Curiosity Mars rover has been put into “safe mode” after a computer glitch caused by corrupted files.
NASA’s Curiosity robot, which is analyzing rock samples on Mars, is now running from a back-up computer.
NASA scientists are looking into possible causes for the files on the robot’s flash memory being damaged.
The fault means the rover’s work has been put on temporary hold while the back-up computer is reconfigured so it can take full control.
“We’re still early on in the process,” said project manager Richard Cook, in an interview with Space.com.
“We have probably several days, maybe a week of activities to get everything back and reconfigured.”
Curiosity rover has been running on the back-up computer since Thursday.
“We switched computers to get to a standard state from which to begin restoring routine operations,” Richard Cook said.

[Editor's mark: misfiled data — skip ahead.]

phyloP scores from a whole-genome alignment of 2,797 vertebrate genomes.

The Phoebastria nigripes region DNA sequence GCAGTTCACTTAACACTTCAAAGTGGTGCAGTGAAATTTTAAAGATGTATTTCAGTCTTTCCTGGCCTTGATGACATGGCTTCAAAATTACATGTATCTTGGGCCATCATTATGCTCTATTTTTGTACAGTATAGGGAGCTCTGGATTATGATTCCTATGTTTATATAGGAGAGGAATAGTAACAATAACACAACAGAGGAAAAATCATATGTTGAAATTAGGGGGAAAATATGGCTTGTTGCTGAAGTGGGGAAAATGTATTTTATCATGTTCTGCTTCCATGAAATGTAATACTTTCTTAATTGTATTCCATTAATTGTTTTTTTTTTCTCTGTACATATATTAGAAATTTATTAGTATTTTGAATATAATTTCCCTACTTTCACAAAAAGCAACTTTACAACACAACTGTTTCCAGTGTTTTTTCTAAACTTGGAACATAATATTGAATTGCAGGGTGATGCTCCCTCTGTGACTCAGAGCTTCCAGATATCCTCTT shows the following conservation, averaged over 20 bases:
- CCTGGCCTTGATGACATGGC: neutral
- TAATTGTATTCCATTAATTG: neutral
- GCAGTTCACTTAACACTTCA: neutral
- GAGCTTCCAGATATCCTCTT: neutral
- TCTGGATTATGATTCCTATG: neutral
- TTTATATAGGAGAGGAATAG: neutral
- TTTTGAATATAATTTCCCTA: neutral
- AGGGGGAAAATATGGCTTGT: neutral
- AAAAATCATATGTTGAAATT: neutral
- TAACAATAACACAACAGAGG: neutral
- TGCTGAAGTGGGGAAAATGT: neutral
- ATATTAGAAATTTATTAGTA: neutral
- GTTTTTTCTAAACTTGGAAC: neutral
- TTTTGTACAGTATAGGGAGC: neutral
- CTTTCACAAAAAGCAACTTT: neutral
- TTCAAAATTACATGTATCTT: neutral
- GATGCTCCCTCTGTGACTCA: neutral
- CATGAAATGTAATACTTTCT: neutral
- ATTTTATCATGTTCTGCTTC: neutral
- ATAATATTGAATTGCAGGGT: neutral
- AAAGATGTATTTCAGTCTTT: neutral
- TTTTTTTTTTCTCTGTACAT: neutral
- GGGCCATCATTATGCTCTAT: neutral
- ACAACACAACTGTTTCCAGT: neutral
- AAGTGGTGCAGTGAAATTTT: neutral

On Curiosity’s Twitter feed, NASA wrote: “Don’t flip out: I just flipped over to my B-side computer while the team looks into an A-side memory issue.”
The corrupted files may have been caused by stray cosmic rays.
Speaking to Space.com, Richard Cook said: “The hardware that we fly is radiation-tolerant, but there’s a limit to how hardened it can be.
“You can still get high-energy particles that can cause the memory to be corrupted. It certainly is a possibility and that’s what we’re looking into.”
The timing of the glitch would frustrate NASA as Curiosity had just begun analyzing rock samples.
Samples from Mars’ surface had been ingested into the rover’s on-board laboratory last month.
The back-up computer on the rover had previously been used to test software updates before they were installed on the main machine.
Due to capacity limitations on the craft, Curiosity rover launched with only the software needed to land. Once on the planet, new software had to then be installed remotely.